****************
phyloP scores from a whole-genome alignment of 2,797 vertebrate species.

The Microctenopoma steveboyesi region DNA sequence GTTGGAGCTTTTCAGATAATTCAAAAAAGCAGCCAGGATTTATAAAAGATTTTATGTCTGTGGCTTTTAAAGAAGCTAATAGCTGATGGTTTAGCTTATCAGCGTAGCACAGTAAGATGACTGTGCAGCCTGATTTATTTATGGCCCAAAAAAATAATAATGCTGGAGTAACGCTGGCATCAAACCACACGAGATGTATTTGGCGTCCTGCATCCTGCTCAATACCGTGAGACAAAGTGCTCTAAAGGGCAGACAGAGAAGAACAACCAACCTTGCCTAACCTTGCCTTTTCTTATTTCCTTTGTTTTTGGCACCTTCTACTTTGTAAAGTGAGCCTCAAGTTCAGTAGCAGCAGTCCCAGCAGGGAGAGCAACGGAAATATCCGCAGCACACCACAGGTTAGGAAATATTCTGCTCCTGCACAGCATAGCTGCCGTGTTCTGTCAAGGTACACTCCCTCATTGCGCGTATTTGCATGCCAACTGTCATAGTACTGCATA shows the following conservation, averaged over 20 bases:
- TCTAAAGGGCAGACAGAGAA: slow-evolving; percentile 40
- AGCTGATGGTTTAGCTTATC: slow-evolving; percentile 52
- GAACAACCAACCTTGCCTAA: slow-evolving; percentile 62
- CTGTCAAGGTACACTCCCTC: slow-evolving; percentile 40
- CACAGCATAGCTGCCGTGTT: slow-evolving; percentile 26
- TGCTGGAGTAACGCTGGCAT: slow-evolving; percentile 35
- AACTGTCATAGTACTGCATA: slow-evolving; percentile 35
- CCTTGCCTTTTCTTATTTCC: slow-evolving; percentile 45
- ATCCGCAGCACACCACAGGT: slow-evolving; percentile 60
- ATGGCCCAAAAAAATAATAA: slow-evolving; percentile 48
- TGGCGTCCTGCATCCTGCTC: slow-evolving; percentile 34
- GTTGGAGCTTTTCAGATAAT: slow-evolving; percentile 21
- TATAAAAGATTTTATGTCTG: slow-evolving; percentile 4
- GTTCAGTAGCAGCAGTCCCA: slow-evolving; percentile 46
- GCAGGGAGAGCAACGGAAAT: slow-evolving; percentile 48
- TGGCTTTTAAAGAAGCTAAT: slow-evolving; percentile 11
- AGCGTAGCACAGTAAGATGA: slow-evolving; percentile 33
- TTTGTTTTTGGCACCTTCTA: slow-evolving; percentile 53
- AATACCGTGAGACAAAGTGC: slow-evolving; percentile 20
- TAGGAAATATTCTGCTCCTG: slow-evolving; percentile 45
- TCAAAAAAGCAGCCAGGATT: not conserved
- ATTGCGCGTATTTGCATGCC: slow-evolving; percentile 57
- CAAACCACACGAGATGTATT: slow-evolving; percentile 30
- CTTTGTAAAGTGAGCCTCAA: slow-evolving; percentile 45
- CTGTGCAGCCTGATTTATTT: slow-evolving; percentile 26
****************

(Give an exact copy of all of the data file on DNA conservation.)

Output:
phyloP scores from a whole-genome alignment of 2,797 vertebrate species.

The Microctenopoma steveboyesi region DNA sequence GTTGGAGCTTTTCAGATAATTCAAAAAAGCAGCCAGGATTTATAAAAGATTTTATGTCTGTGGCTTTTAAAGAAGCTAATAGCTGATGGTTTAGCTTATCAGCGTAGCACAGTAAGATGACTGTGCAGCCTGATTTATTTATGGCCCAAAAAAATAATAATGCTGGAGTAACGCTGGCATCAAACCACACGAGATGTATTTGGCGTCCTGCATCCTGCTCAATACCGTGAGACAAAGTGCTCTAAAGGGCAGACAGAGAAGAACAACCAACCTTGCCTAACCTTGCCTTTTCTTATTTCCTTTGTTTTTGGCACCTTCTACTTTGTAAAGTGAGCCTCAAGTTCAGTAGCAGCAGTCCCAGCAGGGAGAGCAACGGAAATATCCGCAGCACACCACAGGTTAGGAAATATTCTGCTCCTGCACAGCATAGCTGCCGTGTTCTGTCAAGGTACACTCCCTCATTGCGCGTATTTGCATGCCAACTGTCATAGTACTGCATA shows the following conservation, averaged over 20 bases:
- TCTAAAGGGCAGACAGAGAA: slow-evolving; percentile 40
- AGCTGATGGTTTAGCTTATC: slow-evolving; percentile 52
- GAACAACCAACCTTGCCTAA: slow-evolving; percentile 62
- CTGTCAAGGTACACTCCCTC: slow-evolving; percentile 40
- CACAGCATAGCTGCCGTGTT: slow-evolving; percentile 26
- TGCTGGAGTAACGCTGGCAT: slow-evolving; percentile 35
- AACTGTCATAGTACTGCATA: slow-evolving; percentile 35
- CCTTGCCTTTTCTTATTTCC: slow-evolving; percentile 45
- ATCCGCAGCACACCACAGGT: slow-evolving; percentile 60
- ATGGCCCAAAAAAATAATAA: slow-evolving; percentile 48
- TGGCGTCCTGCATCCTGCTC: slow-evolving; percentile 34
- GTTGGAGCTTTTCAGATAAT: slow-evolving; percentile 21
- TATAAAAGATTTTATGTCTG: slow-evolving; percentile 4
- GTTCAGTAGCAGCAGTCCCA: slow-evolving; percentile 46
- GCAGGGAGAGCAACGGAAAT: slow-evolving; percentile 48
- TGGCTTTTAAAGAAGCTAAT: slow-evolving; percentile 11
- AGCGTAGCACAGTAAGATGA: slow-evolving; percentile 33
- TTTGTTTTTGGCACCTTCTA: slow-evolving; percentile 53
- AATACCGTGAGACAAAGTGC: slow-evolving; percentile 20
- TAGGAAATATTCTGCTCCTG: slow-evolving; percentile 45
- TCAAAAAAGCAGCCAGGATT: not conserved
- ATTGCGCGTATTTGCATGCC: slow-evolving; percentile 57
- CAAACCACACGAGATGTATT: slow-evolving; percentile 30
- CTTTGTAAAGTGAGCCTCAA: slow-evolving; percentile 45
- CTGTGCAGCCTGATTTATTT: slow-evolving; percentile 26